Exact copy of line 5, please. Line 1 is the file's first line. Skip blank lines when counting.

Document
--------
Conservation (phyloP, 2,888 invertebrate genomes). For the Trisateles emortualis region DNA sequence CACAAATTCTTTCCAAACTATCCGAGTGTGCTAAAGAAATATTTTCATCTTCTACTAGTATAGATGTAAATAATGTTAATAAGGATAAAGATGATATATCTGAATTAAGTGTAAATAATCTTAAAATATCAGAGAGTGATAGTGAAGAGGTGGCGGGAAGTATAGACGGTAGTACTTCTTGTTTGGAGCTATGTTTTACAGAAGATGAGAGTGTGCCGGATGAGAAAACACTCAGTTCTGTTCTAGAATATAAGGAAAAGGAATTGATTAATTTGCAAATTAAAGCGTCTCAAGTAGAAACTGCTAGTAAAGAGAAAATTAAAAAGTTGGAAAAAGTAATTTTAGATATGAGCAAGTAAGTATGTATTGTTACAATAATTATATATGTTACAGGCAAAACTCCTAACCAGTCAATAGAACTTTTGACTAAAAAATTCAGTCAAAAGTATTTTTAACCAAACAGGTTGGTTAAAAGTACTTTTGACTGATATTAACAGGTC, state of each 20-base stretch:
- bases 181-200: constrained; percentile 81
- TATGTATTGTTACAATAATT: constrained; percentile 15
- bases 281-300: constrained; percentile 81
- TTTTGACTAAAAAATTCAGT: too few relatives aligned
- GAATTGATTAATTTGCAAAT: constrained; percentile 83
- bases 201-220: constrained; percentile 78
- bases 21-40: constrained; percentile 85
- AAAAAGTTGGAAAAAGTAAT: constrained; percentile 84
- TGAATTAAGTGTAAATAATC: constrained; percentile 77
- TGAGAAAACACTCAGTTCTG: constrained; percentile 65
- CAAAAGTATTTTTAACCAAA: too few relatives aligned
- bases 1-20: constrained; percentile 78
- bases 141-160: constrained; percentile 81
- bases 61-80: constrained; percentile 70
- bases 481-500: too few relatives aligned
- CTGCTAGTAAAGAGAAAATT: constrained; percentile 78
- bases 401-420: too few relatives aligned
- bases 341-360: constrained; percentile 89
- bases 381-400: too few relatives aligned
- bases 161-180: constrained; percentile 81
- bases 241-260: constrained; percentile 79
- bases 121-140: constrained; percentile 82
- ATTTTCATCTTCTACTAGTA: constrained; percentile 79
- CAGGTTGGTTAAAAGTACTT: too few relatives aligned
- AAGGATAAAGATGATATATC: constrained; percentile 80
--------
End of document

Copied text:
- TTTTGACTAAAAAATTCAGT: too few relatives aligned